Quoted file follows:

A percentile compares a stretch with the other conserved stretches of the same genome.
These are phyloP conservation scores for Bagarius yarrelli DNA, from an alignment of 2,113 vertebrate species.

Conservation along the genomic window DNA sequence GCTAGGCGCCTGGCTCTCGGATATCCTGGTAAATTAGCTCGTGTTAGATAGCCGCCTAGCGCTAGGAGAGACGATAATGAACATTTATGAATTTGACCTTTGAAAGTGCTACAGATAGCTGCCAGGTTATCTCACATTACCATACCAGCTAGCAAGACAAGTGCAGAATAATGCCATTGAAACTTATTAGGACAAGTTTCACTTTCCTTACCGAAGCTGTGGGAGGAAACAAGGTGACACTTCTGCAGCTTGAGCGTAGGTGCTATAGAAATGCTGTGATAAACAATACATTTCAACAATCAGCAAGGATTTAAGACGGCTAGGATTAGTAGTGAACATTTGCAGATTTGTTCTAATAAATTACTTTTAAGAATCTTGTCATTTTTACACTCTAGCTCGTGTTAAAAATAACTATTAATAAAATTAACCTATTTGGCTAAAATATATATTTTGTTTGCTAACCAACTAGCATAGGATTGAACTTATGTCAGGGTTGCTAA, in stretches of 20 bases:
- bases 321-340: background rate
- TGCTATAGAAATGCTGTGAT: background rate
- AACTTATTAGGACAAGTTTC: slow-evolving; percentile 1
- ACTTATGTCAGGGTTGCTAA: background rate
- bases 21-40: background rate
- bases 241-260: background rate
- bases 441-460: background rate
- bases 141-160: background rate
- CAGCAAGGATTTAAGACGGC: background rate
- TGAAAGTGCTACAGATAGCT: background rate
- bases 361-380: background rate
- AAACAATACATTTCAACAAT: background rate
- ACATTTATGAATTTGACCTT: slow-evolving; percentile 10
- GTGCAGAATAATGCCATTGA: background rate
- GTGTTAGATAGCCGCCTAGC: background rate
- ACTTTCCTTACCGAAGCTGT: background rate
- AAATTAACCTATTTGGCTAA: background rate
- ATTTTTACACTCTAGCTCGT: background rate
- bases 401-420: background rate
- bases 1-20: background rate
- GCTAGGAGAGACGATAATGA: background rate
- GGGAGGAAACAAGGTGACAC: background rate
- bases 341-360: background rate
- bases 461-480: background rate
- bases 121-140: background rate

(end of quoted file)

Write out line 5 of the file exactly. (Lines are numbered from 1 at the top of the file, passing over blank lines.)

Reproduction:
- TGCTATAGAAATGCTGTGAT: background rate